When I started this blog about 11 years ago, I didn’t realize how few preoccupations I had. This meant that I could concentrate better on writing, in addition to the fact that I was a decade younger younger with more brain juice and better memory.

Nowadays, I can’t sit down to write for 15 minutes straight without being attacked by my kids (whose company I thoroughly enjoy), asked by my wife to perform a task (she works hard too), getting a phone call (in addition to the constant social media distraction), or feeling drained after a full day of doing a physically taxing health care job.

I discovered, however, that the tiredness and preoccupations needn’t be a problem. In fact, in a sense, they could actually serve as an antidote for laziness and procrastination, according the following logic: if you have less time to write, you’ll appreciate it more, therefore you’ll make more use of it and you’ll be less prone to wasting it. This, of course, is more of a justification after the fact than an actual recommended style of doing things (if you want to write, you will, regardless of the circumstances. Arabic has a proverb: if you’re intent on praying, you won’t miss prayer time). That is, I would never refuse a fully paid sabbatical if it allowed me to truly realize my writing potential, choosing instead to be willingly pressured by inane daily tasks. On the other hand, there is something about writing under siege of the quotidian that gives an enormous sense of satisfaction, even exhilaration (I know, this might sound a bit much, but forgive the choice of words, as I am surrounded by the usual distractions as we speak), especially one when is faced at last with the finished product, and it proves to have been worth the effort.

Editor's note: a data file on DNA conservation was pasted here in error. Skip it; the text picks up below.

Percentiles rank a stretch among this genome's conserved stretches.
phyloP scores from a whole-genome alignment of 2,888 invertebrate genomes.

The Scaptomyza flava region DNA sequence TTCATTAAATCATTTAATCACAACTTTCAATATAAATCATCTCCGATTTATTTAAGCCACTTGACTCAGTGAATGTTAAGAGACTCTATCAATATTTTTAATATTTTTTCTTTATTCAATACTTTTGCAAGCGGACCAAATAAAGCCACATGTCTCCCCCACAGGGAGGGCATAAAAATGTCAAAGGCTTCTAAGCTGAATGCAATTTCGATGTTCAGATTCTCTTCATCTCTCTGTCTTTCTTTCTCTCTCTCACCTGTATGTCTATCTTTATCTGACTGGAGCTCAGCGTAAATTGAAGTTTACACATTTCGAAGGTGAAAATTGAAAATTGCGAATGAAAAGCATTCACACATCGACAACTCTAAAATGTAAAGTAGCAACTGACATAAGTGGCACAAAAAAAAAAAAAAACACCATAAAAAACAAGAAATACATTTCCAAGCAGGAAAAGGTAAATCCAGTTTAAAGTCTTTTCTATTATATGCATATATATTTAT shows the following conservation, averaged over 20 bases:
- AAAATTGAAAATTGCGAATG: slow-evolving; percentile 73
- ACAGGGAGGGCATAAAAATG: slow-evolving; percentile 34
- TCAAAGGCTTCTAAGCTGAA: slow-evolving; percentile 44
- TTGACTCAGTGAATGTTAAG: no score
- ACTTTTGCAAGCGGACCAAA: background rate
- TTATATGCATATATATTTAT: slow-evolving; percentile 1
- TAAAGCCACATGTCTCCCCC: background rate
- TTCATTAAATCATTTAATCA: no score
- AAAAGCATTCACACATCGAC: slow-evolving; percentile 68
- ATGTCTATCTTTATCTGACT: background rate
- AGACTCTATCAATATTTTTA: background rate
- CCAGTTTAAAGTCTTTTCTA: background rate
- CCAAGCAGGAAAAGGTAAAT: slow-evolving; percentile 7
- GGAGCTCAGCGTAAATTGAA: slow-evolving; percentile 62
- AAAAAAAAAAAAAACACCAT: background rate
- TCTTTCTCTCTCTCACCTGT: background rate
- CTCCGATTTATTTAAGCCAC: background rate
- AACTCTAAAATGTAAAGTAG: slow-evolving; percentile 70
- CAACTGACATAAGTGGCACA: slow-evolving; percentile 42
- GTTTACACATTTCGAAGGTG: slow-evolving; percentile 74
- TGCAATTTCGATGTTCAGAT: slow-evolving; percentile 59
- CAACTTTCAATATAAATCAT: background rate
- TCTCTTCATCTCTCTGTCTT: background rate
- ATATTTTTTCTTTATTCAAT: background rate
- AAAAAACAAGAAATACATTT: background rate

With today’s technical media, it has become more opportune to write, to fill in those inactive gaps of time that modern living imposes on us, or when engaged in supposedly important routines like commuting, or even, God forbid, work. Although I generally dislike writing on my phone, it is possible, and not so difficult, when one is jotting down poetry ideas on Google Keep. The cloud(s) conveniently allow(s) us to start writing on one device and finish on the other, and online references and readily available information leave the writer with fewer excuses to slack.

With all that being said, the most important ingredient of writing, or the messy alchemical process of transcribing one’s thoughts in a sufficiently civilized and human manner for other people to understand, is drive, determination, and not surrending to your worst self, which would counsel fast food and a numbingly stupid Netflix show over an evening of excruciating but fulfilling writing.

Car, notre pire ennemi, c’est nous-même.


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